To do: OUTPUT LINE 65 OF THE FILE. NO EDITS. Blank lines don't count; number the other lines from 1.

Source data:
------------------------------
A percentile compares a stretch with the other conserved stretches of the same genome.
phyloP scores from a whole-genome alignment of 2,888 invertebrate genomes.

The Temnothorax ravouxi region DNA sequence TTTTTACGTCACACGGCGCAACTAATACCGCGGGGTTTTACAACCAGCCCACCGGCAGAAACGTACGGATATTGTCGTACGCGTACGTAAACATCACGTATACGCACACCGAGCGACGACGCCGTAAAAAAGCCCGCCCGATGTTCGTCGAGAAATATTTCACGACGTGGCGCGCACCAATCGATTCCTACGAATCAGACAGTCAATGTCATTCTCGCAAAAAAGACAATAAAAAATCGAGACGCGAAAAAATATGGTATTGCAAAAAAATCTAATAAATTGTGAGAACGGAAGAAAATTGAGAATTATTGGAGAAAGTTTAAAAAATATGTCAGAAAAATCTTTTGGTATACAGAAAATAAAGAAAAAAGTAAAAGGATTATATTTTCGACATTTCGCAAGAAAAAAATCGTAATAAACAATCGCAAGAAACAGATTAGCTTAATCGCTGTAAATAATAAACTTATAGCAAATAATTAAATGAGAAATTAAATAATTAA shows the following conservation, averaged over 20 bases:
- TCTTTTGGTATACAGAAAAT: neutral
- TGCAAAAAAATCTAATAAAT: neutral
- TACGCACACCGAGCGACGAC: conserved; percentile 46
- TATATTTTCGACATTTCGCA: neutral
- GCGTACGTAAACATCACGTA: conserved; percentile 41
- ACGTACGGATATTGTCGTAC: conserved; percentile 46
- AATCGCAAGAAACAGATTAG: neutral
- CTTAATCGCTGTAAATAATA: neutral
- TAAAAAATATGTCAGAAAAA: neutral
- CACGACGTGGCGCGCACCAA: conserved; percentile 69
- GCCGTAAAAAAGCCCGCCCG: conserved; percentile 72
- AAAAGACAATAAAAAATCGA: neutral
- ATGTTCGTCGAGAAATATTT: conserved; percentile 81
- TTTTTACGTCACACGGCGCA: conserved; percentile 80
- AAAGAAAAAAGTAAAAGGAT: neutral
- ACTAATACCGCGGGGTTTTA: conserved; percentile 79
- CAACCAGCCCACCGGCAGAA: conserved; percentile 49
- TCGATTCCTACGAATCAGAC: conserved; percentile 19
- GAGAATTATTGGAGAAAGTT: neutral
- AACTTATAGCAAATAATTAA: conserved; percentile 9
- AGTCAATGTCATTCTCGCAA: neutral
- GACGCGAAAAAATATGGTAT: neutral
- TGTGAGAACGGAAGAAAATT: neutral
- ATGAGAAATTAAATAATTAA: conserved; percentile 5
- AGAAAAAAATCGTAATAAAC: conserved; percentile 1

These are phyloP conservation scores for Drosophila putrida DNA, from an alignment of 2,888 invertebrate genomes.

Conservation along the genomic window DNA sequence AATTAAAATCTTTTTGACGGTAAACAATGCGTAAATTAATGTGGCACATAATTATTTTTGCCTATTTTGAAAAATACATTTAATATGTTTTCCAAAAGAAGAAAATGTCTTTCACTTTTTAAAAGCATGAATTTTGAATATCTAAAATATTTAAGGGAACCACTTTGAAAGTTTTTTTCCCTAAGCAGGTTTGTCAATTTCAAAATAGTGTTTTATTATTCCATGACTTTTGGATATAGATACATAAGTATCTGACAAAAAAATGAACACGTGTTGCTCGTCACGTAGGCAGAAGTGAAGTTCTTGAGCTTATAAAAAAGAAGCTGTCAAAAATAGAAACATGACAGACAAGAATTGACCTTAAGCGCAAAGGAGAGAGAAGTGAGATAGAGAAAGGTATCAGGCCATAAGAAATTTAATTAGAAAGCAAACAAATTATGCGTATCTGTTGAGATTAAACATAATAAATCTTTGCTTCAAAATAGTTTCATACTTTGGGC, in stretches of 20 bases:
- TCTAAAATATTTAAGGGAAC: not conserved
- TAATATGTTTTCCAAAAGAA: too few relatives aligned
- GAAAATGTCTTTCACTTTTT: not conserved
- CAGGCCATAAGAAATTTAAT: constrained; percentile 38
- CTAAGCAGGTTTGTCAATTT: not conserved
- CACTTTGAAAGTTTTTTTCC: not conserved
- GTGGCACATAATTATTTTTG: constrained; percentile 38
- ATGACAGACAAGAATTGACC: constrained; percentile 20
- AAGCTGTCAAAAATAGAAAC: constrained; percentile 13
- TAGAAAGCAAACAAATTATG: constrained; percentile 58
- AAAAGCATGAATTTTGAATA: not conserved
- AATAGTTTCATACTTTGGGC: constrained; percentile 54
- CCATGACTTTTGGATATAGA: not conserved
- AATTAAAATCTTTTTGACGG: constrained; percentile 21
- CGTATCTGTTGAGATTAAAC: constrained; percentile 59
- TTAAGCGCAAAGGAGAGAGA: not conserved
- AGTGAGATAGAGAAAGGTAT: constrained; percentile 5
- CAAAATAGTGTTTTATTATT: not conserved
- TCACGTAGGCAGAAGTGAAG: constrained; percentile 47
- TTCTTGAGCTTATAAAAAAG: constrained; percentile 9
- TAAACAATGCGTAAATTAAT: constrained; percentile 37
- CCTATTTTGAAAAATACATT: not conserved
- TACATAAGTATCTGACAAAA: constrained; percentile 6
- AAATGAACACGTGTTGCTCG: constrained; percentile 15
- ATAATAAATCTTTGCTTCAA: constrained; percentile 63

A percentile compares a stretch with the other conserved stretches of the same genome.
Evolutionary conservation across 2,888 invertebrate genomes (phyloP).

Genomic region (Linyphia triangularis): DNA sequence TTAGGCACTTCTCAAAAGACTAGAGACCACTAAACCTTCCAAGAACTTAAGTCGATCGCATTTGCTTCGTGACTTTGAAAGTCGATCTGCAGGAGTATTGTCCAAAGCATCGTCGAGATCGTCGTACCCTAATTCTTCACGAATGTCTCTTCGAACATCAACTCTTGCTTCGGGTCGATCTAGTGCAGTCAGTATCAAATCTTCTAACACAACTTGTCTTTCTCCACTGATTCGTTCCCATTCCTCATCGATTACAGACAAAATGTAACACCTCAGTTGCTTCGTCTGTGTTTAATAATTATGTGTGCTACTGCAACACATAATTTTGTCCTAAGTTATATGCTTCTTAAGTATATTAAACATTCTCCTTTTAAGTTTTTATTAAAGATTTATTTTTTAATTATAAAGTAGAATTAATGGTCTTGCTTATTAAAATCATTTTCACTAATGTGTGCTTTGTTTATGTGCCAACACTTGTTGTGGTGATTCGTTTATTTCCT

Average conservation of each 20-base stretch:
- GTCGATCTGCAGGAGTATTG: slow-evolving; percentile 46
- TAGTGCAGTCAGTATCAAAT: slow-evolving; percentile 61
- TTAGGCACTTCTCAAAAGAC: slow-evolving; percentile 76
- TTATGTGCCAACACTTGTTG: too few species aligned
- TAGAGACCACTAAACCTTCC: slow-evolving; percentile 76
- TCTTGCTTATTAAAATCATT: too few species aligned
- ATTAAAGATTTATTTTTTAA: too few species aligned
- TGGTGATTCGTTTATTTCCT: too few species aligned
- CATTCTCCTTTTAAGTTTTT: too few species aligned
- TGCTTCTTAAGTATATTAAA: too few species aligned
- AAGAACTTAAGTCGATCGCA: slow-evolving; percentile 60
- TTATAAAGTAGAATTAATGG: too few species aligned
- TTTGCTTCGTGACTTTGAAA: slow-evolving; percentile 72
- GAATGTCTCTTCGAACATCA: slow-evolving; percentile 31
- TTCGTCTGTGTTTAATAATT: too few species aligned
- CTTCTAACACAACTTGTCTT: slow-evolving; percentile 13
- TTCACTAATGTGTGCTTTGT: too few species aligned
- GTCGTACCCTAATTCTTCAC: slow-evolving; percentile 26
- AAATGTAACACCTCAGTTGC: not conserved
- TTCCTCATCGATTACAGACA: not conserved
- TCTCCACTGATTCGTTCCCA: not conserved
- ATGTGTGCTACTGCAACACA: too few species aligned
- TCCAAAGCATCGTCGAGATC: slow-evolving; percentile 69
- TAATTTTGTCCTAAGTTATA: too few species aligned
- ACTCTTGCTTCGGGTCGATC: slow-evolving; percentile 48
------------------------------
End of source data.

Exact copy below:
- TCTTGCTTATTAAAATCATT: too few species aligned